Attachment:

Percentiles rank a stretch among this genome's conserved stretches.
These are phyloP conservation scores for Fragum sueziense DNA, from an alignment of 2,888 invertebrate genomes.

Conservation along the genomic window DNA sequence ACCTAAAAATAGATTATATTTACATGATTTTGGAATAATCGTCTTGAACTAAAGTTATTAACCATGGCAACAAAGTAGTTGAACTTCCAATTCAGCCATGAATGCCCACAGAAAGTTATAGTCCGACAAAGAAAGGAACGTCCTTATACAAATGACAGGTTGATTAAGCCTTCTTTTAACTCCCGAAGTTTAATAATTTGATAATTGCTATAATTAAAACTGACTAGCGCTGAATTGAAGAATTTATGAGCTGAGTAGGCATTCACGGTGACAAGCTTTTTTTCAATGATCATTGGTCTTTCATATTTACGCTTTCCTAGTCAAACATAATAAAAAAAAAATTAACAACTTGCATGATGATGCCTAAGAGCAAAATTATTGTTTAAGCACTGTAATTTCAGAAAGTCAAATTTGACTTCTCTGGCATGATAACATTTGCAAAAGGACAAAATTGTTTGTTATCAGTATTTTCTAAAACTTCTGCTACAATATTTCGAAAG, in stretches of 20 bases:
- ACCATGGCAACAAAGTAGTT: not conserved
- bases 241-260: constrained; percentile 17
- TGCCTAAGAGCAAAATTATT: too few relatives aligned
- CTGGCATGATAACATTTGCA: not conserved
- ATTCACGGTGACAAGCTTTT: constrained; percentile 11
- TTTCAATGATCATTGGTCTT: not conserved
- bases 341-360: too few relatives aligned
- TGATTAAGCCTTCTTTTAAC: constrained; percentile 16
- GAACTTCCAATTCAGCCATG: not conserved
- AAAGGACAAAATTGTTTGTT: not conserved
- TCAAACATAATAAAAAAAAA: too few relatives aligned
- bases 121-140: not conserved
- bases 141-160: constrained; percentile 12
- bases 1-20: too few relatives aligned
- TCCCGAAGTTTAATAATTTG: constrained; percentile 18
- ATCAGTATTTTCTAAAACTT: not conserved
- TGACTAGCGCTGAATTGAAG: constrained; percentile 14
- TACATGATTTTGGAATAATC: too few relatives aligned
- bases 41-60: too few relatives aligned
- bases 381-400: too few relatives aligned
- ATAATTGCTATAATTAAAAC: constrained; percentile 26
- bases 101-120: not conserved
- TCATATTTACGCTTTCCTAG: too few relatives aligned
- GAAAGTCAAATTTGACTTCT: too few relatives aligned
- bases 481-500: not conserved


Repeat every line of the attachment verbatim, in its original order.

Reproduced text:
Percentiles rank a stretch among this genome's conserved stretches.
These are phyloP conservation scores for Fragum sueziense DNA, from an alignment of 2,888 invertebrate genomes.

Conservation along the genomic window DNA sequence ACCTAAAAATAGATTATATTTACATGATTTTGGAATAATCGTCTTGAACTAAAGTTATTAACCATGGCAACAAAGTAGTTGAACTTCCAATTCAGCCATGAATGCCCACAGAAAGTTATAGTCCGACAAAGAAAGGAACGTCCTTATACAAATGACAGGTTGATTAAGCCTTCTTTTAACTCCCGAAGTTTAATAATTTGATAATTGCTATAATTAAAACTGACTAGCGCTGAATTGAAGAATTTATGAGCTGAGTAGGCATTCACGGTGACAAGCTTTTTTTCAATGATCATTGGTCTTTCATATTTACGCTTTCCTAGTCAAACATAATAAAAAAAAAATTAACAACTTGCATGATGATGCCTAAGAGCAAAATTATTGTTTAAGCACTGTAATTTCAGAAAGTCAAATTTGACTTCTCTGGCATGATAACATTTGCAAAAGGACAAAATTGTTTGTTATCAGTATTTTCTAAAACTTCTGCTACAATATTTCGAAAG, in stretches of 20 bases:
- ACCATGGCAACAAAGTAGTT: not conserved
- bases 241-260: constrained; percentile 17
- TGCCTAAGAGCAAAATTATT: too few relatives aligned
- CTGGCATGATAACATTTGCA: not conserved
- ATTCACGGTGACAAGCTTTT: constrained; percentile 11
- TTTCAATGATCATTGGTCTT: not conserved
- bases 341-360: too few relatives aligned
- TGATTAAGCCTTCTTTTAAC: constrained; percentile 16
- GAACTTCCAATTCAGCCATG: not conserved
- AAAGGACAAAATTGTTTGTT: not conserved
- TCAAACATAATAAAAAAAAA: too few relatives aligned
- bases 121-140: not conserved
- bases 141-160: constrained; percentile 12
- bases 1-20: too few relatives aligned
- TCCCGAAGTTTAATAATTTG: constrained; percentile 18
- ATCAGTATTTTCTAAAACTT: not conserved
- TGACTAGCGCTGAATTGAAG: constrained; percentile 14
- TACATGATTTTGGAATAATC: too few relatives aligned
- bases 41-60: too few relatives aligned
- bases 381-400: too few relatives aligned
- ATAATTGCTATAATTAAAAC: constrained; percentile 26
- bases 101-120: not conserved
- TCATATTTACGCTTTCCTAG: too few relatives aligned
- GAAAGTCAAATTTGACTTCT: too few relatives aligned
- bases 481-500: not conserved